/ Modified nov 23, 2022 2:13 p.m.

Food banks get lesson in economics

More demand, less supply, higher prices.

Food Bank Warehouse The Community Food Bank of Southern Arizona provides food to about 200,000 people each year.
Bob Lindberg/AZPM

Arizona food banks head into the holiday season having to buy more food, at higher prices, for more clients, with fewer donations to help them pay for it.

When they can get food at all.

“We have had to purchase more food to be able to keep up with demand and of course, we’re not able to purchase all of that food at the prices that we need as well,” said Angie Rodgers, Arizona Food Bank president.

The struggles are the result of a perfect storm of events as the holidays approach: Soaring inflation has driven more people to food banks, which have to pay more to feed them, and lingering supply chain issues have been made worse by a disease that wiped out more than 50 million birds for poultry farmers, 8 million of which were turkeys.

Inflation is at a 40-year high, according to the Bureau of Labor Statistics, with the Phoenix area posting the highest inflation rate in the nation for metro areas over the last year, at 12.1%. While fuel and housing were a large part of the increase, food prices were 12.6% higher this October than last, the latest month for which data was available.

Those higher prices mean more people are having to turn to food pantries to help make ends meet, a trend officials expect will continue through the holiday season. Midwest Food Bank – which distributes to local food pantries – said it expects to see as many as 50,000 more people seeking help over this holiday season than last.

“Every month, we have seen an increase in the number of people that we serve weekly and going into December, we are assuming because we’ve seen October and November increasing that December is going to be high as well,” said Janet Bean, treasurer for the West Valley Community Food Pantry.

The higher prices are hitting the food banks, too. The Arizona Farm Bureau estimates that a traditional Thanksgiving dinner will be 44.9% higher this year, with the cost for a 16-pound turkey alone jumping from $19.40 to $32.02. Everything on the farm bureau’s list was higher this year, from cranberries to stuffing.

The spike in turkey prices is being blamed on an outbreak of avian flu, which has led to the deaths or slaughter of millions of poultry that have been exposed, according to the Centers for Disease Control and Prevention.

“The supply of turkeys is lower and the cost is expected to be higher. So we were not able to procure a huge amount of them like we have in other years,” said Merliee Baptiste, executive director of Midwest Food Bank Arizona.

“We are having to pivot a little bit to find something that would still work for folks for the holidays,” Baptiste said.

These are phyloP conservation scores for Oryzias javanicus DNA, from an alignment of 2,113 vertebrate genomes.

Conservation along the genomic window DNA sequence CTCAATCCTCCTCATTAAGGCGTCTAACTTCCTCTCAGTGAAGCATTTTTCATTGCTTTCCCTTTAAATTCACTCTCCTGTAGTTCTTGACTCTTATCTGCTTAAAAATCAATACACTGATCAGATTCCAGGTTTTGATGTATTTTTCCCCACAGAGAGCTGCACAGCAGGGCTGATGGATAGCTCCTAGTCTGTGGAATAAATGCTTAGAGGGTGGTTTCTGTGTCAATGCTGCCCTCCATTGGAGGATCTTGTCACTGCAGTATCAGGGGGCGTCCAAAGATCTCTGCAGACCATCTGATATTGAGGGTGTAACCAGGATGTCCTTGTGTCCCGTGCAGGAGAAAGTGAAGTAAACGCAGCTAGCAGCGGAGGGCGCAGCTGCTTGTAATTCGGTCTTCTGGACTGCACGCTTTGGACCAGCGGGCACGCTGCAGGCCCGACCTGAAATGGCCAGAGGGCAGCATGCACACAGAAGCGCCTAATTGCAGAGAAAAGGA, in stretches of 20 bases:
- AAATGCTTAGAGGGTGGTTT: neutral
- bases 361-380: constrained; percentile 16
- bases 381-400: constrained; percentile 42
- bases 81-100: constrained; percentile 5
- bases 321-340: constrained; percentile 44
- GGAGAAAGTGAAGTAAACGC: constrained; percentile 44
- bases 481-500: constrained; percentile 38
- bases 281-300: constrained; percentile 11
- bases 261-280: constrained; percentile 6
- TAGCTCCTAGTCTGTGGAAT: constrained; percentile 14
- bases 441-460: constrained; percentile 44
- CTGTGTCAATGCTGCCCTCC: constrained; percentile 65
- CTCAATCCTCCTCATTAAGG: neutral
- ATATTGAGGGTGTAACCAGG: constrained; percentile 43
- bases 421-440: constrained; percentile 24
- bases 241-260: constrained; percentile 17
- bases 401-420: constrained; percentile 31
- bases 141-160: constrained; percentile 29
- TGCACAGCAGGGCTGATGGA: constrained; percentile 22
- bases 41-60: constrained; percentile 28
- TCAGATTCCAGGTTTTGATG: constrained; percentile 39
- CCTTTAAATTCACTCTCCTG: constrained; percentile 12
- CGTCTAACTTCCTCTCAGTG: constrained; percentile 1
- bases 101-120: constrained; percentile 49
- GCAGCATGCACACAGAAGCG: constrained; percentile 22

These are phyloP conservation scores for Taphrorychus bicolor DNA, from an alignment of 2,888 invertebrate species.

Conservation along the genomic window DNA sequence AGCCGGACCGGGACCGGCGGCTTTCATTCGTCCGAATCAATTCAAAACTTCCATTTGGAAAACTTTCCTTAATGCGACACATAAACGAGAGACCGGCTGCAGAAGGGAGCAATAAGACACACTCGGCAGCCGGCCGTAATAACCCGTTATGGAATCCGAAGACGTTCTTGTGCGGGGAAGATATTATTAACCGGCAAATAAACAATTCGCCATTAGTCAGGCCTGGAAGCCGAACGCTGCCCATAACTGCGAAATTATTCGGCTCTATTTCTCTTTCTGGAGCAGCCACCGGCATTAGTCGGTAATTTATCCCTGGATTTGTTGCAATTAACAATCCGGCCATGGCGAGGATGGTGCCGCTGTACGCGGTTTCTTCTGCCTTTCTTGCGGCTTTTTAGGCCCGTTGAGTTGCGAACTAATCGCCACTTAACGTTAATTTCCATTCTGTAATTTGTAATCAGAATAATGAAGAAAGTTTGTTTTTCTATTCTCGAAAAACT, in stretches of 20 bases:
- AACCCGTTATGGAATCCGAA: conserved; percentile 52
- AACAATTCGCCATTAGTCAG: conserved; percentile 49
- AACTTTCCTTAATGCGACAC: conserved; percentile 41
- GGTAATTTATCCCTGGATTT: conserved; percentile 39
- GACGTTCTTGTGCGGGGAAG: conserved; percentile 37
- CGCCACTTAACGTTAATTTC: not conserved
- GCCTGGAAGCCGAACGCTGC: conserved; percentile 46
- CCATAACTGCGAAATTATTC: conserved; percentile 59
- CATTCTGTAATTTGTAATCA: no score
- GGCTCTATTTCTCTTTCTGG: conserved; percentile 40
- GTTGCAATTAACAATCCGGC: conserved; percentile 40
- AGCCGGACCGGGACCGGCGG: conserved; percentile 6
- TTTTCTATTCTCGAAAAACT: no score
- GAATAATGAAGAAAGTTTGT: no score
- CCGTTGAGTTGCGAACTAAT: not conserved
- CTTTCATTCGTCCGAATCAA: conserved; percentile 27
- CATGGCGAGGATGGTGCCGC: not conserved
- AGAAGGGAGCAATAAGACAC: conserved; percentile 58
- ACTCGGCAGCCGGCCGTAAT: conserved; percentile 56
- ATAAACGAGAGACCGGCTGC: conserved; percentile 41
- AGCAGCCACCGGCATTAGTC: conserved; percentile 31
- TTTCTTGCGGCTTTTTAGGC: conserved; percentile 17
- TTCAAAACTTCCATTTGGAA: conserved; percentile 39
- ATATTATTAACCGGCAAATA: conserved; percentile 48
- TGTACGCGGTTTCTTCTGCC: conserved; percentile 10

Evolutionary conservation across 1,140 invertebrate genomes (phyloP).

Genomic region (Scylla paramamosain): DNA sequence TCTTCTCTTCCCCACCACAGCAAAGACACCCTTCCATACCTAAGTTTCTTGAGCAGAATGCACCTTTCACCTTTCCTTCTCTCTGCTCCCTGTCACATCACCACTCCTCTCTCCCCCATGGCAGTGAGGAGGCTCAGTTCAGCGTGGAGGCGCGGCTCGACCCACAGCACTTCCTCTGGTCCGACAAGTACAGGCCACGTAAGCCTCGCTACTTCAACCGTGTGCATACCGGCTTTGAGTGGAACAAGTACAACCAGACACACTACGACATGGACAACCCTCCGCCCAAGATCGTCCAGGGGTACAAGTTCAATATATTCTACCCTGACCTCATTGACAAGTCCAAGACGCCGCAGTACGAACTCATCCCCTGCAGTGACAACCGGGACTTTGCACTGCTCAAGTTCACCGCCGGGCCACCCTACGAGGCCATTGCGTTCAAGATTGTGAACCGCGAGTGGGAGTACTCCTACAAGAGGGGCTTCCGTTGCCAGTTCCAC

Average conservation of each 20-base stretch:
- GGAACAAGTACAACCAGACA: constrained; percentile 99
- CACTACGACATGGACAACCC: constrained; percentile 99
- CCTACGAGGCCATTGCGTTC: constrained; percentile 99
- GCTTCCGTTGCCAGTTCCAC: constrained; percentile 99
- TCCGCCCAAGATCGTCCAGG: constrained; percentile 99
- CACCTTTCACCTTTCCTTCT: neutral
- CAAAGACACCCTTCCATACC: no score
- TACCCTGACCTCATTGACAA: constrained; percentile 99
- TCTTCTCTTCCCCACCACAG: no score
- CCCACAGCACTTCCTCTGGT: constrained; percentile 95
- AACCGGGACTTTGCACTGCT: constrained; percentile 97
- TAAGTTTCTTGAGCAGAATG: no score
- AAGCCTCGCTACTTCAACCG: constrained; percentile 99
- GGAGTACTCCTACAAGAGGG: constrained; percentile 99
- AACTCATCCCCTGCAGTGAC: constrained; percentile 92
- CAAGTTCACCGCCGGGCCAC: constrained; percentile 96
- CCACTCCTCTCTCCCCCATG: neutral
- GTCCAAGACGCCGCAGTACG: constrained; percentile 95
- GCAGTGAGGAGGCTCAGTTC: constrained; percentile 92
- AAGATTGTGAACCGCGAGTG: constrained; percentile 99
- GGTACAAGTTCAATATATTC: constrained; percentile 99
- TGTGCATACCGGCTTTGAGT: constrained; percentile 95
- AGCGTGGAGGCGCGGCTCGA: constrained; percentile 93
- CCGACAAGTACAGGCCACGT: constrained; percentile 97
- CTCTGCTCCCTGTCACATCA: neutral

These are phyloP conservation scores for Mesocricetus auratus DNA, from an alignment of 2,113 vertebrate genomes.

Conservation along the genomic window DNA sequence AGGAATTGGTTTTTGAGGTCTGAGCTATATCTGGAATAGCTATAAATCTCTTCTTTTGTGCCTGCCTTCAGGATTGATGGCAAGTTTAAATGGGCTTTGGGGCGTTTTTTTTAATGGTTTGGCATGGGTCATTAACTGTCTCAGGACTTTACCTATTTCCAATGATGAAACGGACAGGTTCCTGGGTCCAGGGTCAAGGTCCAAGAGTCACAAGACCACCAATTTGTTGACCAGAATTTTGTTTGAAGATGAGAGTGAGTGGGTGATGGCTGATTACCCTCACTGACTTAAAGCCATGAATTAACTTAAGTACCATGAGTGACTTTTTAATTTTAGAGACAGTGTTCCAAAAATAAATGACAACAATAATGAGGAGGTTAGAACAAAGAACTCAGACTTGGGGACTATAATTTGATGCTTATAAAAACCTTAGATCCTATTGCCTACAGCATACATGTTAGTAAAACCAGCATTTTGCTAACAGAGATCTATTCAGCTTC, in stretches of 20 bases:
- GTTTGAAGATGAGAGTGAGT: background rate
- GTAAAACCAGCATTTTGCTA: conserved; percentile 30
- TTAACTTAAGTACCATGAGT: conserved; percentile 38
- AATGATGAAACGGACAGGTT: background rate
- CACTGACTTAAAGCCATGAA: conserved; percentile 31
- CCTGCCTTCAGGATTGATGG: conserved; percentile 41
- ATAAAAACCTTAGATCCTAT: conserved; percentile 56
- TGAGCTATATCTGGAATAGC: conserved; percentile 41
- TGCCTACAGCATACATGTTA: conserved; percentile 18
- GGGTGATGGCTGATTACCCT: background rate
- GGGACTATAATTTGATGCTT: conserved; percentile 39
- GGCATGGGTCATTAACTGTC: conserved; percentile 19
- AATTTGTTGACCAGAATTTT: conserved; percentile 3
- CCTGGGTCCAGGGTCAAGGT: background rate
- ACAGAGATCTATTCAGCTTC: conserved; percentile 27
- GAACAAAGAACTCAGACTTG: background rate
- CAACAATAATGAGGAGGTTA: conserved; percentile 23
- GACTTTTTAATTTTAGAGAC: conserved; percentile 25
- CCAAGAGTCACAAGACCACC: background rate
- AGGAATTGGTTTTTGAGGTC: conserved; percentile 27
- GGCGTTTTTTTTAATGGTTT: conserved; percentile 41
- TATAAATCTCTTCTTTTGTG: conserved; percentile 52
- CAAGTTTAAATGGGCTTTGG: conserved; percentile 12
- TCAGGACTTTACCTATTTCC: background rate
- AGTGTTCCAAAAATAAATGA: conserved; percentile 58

The Paradise Valley Community Food Bank purchased turkeys and other holiday staples three months ago to avoid supply chain disruptions, said Kay Norris, executive director. But Rodgers said even ordering in time hasn’t always worked because of ongoing supply chain issues.

“We have seen loads canceled and that means the truck did not arrive. We ordered the food and it did not arrive,” Rodgers said.

On top of all that, food banks said they are seeing fewer donations in these inflationary times.

Norris said that for the first time in 30 years, the Paradise Valley Community Food Bank had to send out 1,500 fundraising letters soliciting donations that typically flow through the door.

“Our donations, food donations, and cash donations are not quite keeping up with the increase in our service numbers,” Norris said.

Officials are quick to remind people that Arizona offers a dollar-for-dollar tax credit for donations to charitable organizations, worth up to $400 for individuals or $800 for married couples, according to the Arizona Department of Revenue.

They also note that there are other ways to give. For those who cannot make a donation of food or cash this holiday season, food banks suggest starting a food drive or volunteering at your local food pantry.

“If there are people that have some extra time, whether it’s during the holidays or throughout the entire year, we really welcome them,” Baptiste said. “That’s equally important as some of the food or financial donations that they might have.”

Despite the struggles, officials said they are still optimistic that the holiday spirit will push people to donate, citing the typical spike in donations during the holidays.

“We’re still hopeful for a strong holiday donation season both in terms of food and funds … we’re hopeful that people still remember that there are people struggling to put food on their table,” said Rodgers.

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